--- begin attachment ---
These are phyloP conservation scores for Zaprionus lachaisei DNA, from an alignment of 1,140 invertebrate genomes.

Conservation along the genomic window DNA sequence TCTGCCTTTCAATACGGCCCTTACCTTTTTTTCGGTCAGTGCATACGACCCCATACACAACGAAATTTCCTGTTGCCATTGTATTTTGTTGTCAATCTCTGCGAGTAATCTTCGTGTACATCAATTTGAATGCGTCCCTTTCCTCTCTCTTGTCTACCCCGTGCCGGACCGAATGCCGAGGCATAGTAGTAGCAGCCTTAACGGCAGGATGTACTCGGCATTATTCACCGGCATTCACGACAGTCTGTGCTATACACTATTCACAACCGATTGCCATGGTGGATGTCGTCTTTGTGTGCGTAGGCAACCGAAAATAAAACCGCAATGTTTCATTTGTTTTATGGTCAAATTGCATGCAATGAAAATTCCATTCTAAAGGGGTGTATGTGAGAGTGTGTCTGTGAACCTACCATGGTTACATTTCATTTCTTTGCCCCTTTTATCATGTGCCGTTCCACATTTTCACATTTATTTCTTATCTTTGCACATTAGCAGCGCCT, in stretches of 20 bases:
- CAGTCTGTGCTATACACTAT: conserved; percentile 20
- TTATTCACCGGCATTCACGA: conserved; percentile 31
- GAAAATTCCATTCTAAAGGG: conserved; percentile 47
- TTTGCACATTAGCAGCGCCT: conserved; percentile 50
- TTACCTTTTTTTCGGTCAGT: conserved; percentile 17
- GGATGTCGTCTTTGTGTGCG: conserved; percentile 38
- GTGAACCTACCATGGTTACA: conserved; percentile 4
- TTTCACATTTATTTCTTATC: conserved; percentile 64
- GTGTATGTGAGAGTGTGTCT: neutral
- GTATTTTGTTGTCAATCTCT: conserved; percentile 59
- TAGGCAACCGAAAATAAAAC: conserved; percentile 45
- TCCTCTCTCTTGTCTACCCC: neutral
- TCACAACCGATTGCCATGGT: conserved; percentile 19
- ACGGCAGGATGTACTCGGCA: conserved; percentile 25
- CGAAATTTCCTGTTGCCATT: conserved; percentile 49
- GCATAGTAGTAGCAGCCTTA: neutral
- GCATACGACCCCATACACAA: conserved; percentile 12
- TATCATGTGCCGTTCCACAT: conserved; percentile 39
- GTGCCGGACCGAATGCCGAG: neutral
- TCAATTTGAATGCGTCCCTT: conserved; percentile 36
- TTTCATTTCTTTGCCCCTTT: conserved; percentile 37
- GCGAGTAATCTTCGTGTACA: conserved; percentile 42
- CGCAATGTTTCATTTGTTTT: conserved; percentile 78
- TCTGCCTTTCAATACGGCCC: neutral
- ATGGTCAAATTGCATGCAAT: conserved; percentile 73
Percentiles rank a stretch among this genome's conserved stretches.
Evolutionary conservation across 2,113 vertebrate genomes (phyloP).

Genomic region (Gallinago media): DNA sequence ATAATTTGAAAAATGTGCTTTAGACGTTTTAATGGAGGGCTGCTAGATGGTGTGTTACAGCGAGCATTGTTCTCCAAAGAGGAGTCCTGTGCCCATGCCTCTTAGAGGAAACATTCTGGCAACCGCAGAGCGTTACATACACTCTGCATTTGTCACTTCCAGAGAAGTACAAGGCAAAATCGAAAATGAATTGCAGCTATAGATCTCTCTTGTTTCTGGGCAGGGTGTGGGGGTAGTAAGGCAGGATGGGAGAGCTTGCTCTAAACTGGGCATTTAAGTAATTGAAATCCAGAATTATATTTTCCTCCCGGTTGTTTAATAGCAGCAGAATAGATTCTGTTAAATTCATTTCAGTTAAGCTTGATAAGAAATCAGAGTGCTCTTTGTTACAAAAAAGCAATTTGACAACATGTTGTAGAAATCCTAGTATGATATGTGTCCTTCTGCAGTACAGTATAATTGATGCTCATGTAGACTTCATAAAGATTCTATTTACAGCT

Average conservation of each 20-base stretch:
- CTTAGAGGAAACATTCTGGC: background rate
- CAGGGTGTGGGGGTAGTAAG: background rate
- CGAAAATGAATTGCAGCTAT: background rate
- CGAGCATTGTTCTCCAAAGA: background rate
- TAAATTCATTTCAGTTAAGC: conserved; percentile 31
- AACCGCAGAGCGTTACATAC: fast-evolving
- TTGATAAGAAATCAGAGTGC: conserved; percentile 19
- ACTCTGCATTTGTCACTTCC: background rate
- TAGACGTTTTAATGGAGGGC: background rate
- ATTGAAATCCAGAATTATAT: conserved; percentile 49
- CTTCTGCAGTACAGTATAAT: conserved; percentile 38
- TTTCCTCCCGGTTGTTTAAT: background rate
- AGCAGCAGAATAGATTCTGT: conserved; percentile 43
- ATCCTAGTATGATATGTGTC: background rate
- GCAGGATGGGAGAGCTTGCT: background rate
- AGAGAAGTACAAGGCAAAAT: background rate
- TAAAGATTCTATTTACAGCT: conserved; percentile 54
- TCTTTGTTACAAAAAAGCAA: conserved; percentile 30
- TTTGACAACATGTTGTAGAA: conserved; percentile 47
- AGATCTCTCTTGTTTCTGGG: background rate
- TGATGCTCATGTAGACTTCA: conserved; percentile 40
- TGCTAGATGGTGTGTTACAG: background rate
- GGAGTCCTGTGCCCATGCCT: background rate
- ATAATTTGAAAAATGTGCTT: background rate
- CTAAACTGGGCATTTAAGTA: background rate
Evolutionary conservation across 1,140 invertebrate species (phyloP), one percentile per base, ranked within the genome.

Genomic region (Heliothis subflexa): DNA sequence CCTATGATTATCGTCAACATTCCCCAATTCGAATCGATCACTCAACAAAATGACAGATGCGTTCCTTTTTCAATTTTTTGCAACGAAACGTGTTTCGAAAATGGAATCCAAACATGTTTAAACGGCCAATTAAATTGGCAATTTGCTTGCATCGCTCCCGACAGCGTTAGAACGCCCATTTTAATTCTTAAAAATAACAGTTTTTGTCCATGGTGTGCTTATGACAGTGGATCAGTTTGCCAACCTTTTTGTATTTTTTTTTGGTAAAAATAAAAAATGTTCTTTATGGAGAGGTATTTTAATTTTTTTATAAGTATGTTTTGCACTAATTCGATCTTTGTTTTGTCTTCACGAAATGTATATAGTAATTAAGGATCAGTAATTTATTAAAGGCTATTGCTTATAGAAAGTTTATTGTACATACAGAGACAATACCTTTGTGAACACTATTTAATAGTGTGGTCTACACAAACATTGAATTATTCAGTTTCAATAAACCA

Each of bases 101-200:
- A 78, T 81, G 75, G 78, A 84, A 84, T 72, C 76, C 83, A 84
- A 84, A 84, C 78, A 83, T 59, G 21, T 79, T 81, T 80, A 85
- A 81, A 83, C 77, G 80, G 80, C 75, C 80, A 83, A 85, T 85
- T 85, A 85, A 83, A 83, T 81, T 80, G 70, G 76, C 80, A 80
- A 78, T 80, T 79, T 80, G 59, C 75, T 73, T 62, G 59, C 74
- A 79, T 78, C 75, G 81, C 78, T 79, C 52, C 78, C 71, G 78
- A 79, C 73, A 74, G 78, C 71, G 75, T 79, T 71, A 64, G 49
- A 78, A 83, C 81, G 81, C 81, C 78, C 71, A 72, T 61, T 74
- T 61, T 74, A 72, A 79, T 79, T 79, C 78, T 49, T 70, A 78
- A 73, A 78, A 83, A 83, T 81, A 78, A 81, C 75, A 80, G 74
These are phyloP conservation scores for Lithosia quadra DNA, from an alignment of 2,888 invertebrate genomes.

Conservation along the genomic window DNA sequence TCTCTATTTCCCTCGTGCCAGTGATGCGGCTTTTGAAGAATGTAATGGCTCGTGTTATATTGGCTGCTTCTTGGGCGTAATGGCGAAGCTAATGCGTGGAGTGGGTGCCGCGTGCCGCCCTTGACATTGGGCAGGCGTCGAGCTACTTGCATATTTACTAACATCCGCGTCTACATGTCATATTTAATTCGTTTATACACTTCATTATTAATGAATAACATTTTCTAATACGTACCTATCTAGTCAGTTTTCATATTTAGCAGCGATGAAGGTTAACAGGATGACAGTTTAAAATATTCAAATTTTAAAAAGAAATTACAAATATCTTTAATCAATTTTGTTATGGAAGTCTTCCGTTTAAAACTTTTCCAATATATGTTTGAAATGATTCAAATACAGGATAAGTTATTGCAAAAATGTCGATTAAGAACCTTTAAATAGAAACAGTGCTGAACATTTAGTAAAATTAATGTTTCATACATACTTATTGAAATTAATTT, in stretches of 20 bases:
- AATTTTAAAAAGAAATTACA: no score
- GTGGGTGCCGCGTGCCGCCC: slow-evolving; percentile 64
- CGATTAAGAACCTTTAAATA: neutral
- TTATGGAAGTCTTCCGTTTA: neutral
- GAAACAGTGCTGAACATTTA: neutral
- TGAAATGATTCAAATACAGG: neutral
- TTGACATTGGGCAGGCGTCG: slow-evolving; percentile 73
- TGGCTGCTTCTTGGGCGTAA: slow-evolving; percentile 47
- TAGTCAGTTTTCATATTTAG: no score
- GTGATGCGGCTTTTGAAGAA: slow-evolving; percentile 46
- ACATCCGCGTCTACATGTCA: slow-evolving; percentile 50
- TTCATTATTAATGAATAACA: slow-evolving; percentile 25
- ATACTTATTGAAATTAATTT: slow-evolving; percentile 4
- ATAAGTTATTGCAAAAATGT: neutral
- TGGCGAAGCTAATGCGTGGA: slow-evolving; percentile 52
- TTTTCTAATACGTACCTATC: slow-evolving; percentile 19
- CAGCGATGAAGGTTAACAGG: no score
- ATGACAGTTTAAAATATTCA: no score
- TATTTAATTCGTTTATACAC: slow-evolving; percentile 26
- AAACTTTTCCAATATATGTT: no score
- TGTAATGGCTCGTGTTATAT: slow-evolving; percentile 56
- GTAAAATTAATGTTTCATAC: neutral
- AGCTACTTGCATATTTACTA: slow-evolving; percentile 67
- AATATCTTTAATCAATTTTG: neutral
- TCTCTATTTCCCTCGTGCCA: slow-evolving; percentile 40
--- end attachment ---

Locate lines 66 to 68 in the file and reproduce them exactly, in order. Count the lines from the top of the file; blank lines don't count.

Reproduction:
- A 79, C 73, A 74, G 78, C 71, G 75, T 79, T 71, A 64, G 49
- A 78, A 83, C 81, G 81, C 81, C 78, C 71, A 72, T 61, T 74
- T 61, T 74, A 72, A 79, T 79, T 79, C 78, T 49, T 70, A 78